Today, I take a look at one of the newest limited-edition watches from London-based Mr. Jones Watches. It is a nice-looking timepiece known as “The Golden Hour,” and it uses Mr. Jones Watches’ larger “XL” case that is 45mm-wide, providing an ample artistic palette. Designed by artist Andy Wilx, The Golden Hour is meant to celebrate the tradition of proud English gardens. Mr. Wilx does this through an interesting assembly of features and aesthetics that call upon traditional illustration practices, as well as the studied geometry that typifies the layout most English gardens attempt to pursue.
These are all, of course, nuanced details with the primary visual on the dial being a large centrally positioned bee and two discs that indicate the time behind an upper outer layer of flowers. The hours are indicated by a red (not golden) arrow, and the minutes are identified by a moving crown that occupies the same plane as the flowers. The result is a visually rich and interesting artistic experience that also happens to tell the time.
Mr. Jones Watches began as a creative space for founder Crispin Jones, but years ago, he realized the value of featuring the work of other artists in his brand. While the luxury world is awash with news of “collaborations,” Mr. Jones Watches has been doing just that (successfully) for years now. In my opinion, the way Mr. Jones Watches does this is an excellent model, and Jones and I discussed just this during our recent SUPERLATIVE Podcast episode.
Why the bee? According to Andy Wilx, Jones just loves bees and the motif, in general. Using established themes is a really core part of English design and architecture, something that flows into classic English gardens. Unlike most structures and spaces in a city or town, gardens are mainly for pleasure and relaxation. Thus, the English garden has become a bastion for emotive art and design principles. With many ways of artistically approaching how to incorporate the concept of a manicured garden into a wristwatch, Mr. Jones Watches The Golden Hour is an interesting and visually captivating manner of doing so.
A third disc wheel closer to the center of the dial indicates the running seconds — a scale that has its own red indicator to read the seconds. Legibility is not too bad given the overall visual design of the dial, though, at times, it can be hard to read the precise time at a glance when indicators are currently under the semi-opaque bee wings. That said, the “statement value” of The Golden Hour watch is high, so wearing a watch like this as an artistic expression is going to be why people choose to wear it.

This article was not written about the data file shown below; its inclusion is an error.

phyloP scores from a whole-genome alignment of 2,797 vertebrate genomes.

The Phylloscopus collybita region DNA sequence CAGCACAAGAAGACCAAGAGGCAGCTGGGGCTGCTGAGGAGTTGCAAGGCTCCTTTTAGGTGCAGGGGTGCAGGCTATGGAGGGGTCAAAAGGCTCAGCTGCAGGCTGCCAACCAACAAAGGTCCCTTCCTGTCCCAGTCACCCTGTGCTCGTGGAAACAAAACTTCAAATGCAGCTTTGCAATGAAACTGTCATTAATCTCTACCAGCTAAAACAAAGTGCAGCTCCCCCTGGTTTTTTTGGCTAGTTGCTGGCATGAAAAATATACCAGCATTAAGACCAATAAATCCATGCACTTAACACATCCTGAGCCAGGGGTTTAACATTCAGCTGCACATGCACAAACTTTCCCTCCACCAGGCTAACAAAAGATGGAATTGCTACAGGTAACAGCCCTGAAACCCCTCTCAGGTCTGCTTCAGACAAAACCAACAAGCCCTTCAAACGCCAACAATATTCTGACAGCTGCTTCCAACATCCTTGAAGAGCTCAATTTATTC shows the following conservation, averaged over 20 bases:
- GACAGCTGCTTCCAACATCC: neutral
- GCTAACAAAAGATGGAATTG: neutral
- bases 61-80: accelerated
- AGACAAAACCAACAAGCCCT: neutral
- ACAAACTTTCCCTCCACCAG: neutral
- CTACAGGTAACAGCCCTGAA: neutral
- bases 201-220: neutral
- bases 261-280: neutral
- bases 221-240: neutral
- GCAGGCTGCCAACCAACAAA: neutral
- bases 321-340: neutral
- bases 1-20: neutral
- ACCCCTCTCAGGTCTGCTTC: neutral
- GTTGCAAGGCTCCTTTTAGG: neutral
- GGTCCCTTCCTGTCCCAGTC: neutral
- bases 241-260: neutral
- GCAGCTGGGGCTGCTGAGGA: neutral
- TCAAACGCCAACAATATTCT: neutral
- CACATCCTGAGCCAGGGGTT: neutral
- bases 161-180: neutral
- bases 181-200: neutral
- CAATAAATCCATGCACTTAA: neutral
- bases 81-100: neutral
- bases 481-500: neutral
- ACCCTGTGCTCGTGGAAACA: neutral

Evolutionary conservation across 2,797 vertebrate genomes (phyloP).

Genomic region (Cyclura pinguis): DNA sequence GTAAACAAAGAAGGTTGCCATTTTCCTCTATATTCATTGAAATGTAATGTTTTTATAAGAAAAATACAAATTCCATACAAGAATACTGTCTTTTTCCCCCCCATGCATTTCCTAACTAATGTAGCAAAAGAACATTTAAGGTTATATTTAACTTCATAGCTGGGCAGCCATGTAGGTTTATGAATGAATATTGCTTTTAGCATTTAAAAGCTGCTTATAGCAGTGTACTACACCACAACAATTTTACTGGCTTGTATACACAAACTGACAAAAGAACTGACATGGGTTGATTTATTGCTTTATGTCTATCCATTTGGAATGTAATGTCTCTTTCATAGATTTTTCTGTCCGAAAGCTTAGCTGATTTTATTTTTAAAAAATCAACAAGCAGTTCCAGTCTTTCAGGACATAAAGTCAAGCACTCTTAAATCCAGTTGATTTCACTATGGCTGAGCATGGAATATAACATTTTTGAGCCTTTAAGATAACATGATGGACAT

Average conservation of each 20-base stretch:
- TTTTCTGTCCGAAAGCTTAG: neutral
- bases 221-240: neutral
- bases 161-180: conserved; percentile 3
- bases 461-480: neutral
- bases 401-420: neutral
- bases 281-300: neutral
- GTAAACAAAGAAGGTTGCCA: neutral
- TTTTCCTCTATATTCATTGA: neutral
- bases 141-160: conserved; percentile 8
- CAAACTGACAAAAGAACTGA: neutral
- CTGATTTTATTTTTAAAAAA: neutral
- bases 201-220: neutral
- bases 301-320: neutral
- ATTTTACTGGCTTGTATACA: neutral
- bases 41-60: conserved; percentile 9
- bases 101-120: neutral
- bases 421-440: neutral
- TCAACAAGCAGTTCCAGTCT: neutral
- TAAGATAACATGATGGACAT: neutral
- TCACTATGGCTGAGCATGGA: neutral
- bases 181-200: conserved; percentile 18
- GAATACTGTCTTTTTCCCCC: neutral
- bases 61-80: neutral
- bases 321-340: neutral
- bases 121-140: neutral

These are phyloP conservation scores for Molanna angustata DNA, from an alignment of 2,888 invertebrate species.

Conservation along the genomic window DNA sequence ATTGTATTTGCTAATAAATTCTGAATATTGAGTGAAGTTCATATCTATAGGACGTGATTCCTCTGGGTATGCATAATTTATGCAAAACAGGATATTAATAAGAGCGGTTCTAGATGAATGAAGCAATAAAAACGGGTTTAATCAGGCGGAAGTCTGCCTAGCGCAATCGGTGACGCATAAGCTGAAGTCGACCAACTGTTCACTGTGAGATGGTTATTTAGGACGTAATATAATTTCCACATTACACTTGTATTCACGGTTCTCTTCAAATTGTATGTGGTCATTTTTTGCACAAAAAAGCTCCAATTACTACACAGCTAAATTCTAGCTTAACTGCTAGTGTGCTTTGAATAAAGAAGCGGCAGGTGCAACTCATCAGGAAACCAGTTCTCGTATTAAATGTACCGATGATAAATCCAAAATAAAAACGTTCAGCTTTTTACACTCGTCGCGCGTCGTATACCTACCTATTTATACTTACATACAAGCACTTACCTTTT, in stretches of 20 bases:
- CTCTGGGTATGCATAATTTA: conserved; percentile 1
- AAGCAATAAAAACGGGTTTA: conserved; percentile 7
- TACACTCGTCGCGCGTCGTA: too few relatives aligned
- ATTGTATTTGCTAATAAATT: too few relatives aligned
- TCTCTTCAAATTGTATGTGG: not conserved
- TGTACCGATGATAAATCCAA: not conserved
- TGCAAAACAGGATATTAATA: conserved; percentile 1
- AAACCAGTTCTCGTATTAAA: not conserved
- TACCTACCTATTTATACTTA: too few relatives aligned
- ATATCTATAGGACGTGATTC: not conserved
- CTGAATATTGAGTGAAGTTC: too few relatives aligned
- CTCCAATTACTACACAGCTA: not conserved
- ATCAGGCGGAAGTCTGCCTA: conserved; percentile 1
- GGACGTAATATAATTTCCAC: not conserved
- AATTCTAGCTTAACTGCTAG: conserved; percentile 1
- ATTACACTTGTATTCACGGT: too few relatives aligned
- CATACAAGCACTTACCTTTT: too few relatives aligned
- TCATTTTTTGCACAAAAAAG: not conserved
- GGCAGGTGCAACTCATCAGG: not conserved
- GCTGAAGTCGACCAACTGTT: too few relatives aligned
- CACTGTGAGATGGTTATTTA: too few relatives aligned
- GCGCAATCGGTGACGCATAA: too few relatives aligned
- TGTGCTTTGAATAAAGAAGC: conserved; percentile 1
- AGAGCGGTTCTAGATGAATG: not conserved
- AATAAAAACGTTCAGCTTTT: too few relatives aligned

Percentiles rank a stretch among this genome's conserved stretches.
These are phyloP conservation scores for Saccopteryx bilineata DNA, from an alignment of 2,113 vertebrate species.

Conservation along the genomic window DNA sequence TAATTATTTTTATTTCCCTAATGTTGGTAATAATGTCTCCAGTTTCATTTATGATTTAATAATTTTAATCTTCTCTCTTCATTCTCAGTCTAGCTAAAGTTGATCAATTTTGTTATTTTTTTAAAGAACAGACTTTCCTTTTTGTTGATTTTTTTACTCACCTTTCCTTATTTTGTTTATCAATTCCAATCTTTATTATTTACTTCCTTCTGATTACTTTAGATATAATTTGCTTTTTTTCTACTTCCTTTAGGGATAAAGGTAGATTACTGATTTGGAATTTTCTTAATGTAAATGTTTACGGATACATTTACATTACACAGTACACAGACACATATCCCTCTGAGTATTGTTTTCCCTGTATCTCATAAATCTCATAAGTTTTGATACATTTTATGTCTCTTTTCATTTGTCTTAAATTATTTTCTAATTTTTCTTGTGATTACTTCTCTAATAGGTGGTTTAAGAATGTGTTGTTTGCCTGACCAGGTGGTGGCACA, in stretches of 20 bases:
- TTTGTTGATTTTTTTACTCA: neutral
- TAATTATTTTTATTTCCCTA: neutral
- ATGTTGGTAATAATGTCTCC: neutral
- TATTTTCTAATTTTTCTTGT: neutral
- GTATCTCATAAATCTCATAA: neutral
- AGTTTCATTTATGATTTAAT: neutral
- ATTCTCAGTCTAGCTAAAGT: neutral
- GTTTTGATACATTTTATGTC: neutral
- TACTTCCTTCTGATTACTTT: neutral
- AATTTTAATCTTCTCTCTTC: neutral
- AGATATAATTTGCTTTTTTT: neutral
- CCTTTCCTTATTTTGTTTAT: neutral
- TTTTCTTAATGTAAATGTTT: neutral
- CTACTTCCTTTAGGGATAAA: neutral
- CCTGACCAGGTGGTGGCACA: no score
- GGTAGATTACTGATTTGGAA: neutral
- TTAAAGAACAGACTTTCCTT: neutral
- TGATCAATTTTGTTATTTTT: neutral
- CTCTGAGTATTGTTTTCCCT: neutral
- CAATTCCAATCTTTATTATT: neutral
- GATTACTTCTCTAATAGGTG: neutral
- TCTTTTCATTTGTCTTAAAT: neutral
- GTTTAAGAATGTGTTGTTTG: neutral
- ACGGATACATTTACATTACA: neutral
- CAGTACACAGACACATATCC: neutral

Mr. Jones Watches used a PVD black-coated version of its 45mm-wide steel case for The Golden Hours timepieces. The case is water resistant to 50 meters and is topped with a flat AR-coated sapphire crystal. The case is further 13mm-thick and has a 53mm lug-to-lug distance. It wears large, but that is part of the point so that the dial is a maximal size in order to display the artwork-themed watch face.
Inside the Mr. Jones Watches The Golden Hours watch is a Swiss Made STP 1-11 automatic movement. These are the same movements you’ll find in a lot of Zodiac watches (STP is owned by the Fossil Group but produces movements in Switzerland). You can view the 4Hz, 42-hour power reserve mechanical movement through the window on the rear of the watch case. Mr. Jones Watches pairs The Golden Hours watch with a simple black leather strap. It works well and makes sense at this price point, but I feel that there could have been a lot of opportunities to offer a separate strap that continues the English garden theme or at least the aesthetic that Andy Wilx carefully designed into The Golden Hours watch.
Like many limited-edition Mr. Jones Watches, The Golden Hour is visually pretty and original. It also happens to tell the time, which is a big plus for us timepiece fans. Mr. Jones Watches will produce only 100 pieces of this watch and the price for the Mr. Jones Watches The Golden Hour is $495 USD. Learn more at the Mr. Jones Watches website here.